Six months in, and the Year of the Volunteer is still to convince sceptics of its worth. Ben Cook reports.
Volunteering England admitted last week that it has, so far, awarded only £490,000 of the £2.8m it has available to volunteer development agencies under the Year of the Volunteer programme. Although it blames this apparent tardiness on the fact that it did not receive the funding from government until March, the announcement will give ammunition to critics of the project.
Sceptics take the view that the Year of the Volunteer is an example of unwanted government interference in what is an issue for civil society, and that its targets are counterproductive in terms of its overall objectives.
Volunteering England insists that the Year of the Volunteer, which reaches its midway point at the end of this month, is a success. Although it says it is too early to evaluate how many people have taken up volunteering as a direct result, Volunteering England highlights the aforementioned £490,000 of grants awarded to 25 volunteer development agencies, along with the 13 grants of up to £6,000 made under its small grants programme, as evidence of the "remarkable progress" to date.
"It's too early to make a judgement, but my guess is that we'll come up with some positive findings," says Justin Davis-Smith, deputy chief executive of Volunteering England. "The evidence is that it will be successful."
The Year of the Volunteer is a manifestation of Home Office policy aimed at supporting 'active citizenship', described as a situation in which individuals "create a better society through a direct and positive contribution to their communities".
To achieve this, the Home Office has set a target of a 5 per cent increase in "voluntary and community sector activity" between 2001 and 2006. The 2003 Home Office Citizenship Survey concluded that an additional 932,000 people would have to be persuaded to participate if this target is to be hit.
However, critics of the Year of the Volunteer programme believe the Government has adopted the wrong approach to boosting volunteer numbers. Barry Knight, founder of the Centre for Research and Innovation in Social Policy and Practice, says: "The Year of the Volunteer is wrongly conceptualised and should be thought of in wider terms. It's impossible for the Government to influence the behaviour of individuals at that kind of level. Volunteering needs to be thought about at a local level, rather than from the top down."
Knight argues that by setting targets, the Government will actually deter people from volunteering. "Volunteering is part of civil society, which means that people decide to do it for themselves," he says. "This Government, more than any other before it, is intervening in the voluntary sector to a level that's counterproductive. Government targets are more likely to put people off volunteering."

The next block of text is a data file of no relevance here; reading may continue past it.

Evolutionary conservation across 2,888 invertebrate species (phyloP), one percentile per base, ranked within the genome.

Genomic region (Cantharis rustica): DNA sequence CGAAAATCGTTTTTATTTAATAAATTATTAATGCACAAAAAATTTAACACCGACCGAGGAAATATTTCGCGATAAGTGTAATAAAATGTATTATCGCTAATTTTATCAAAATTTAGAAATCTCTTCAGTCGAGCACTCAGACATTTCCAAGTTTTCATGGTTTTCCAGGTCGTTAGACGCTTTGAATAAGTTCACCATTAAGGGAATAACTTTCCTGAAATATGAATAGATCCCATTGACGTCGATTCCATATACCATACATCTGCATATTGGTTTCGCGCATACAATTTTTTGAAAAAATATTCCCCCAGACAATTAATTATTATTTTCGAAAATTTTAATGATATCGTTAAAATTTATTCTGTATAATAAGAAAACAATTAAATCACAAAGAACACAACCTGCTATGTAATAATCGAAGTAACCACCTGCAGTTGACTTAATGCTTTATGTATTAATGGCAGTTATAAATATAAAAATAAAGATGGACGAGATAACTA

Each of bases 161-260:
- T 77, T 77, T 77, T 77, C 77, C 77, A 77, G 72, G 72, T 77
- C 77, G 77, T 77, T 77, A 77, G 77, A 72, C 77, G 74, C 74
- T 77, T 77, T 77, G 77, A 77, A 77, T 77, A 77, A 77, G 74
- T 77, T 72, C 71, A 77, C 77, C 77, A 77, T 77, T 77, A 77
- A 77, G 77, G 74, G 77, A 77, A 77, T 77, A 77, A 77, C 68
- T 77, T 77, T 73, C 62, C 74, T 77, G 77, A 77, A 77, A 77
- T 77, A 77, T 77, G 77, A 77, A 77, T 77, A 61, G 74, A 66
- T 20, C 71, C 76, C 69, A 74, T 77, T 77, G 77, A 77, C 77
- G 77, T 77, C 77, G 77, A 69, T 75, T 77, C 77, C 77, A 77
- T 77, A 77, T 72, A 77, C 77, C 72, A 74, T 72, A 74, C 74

This view is shared by Neil Jameson, executive director of the Citizen Organising Foundation, who says Whitehall is interfering in an area that is none of its business. "There is a role for government money in providing strong public services - but when it comes to volunteering, people should do it for themselves because then they have a sense of pride and get more satisfaction out of it."
To back up his argument, he paraphrases 19th-century utilitarian philosopher John Stuart Mill: "That which people get for themselves is better than that which they are given."
Jameson insists there are more effective ways the Government could channel its time and money. "The Government thinks it can do everything, but targets can be a disincentive, in that people become more suspicious. I would question whether the Year of the Volunteer is the best use of public funds when, for example, there are schools in need of smaller classes."
But Davis-Smith rejects suggestions of government interference. "I don't think there's any suggestion that the big hand of government is persuading people to volunteer - it's obviously a decision that people have to make for themselves," he says. "These campaigns can be successful if there's local and national linkage. Yes, we try to get national coverage, but people can also search for opportunities in their local postcode areas."
Zandria Pauncefort, chief executive of the Institute for Citizenship, says the Year of the Volunteer will not bring about a wholesale change in attitudes but contends that it can play an important role in putting the issue of volunteering on the public agenda.
"You have to take a balanced view," she says. "Such recognition days, or years, aren't going to change the world, but they do raise awareness as far as the media is concerned, and they provide a focus for voluntary organisations. They also provide a marker in government in that they show the subject is important.
"As long as the Year is publicised well, it's up to the voluntary sector to use it and rise to the challenge."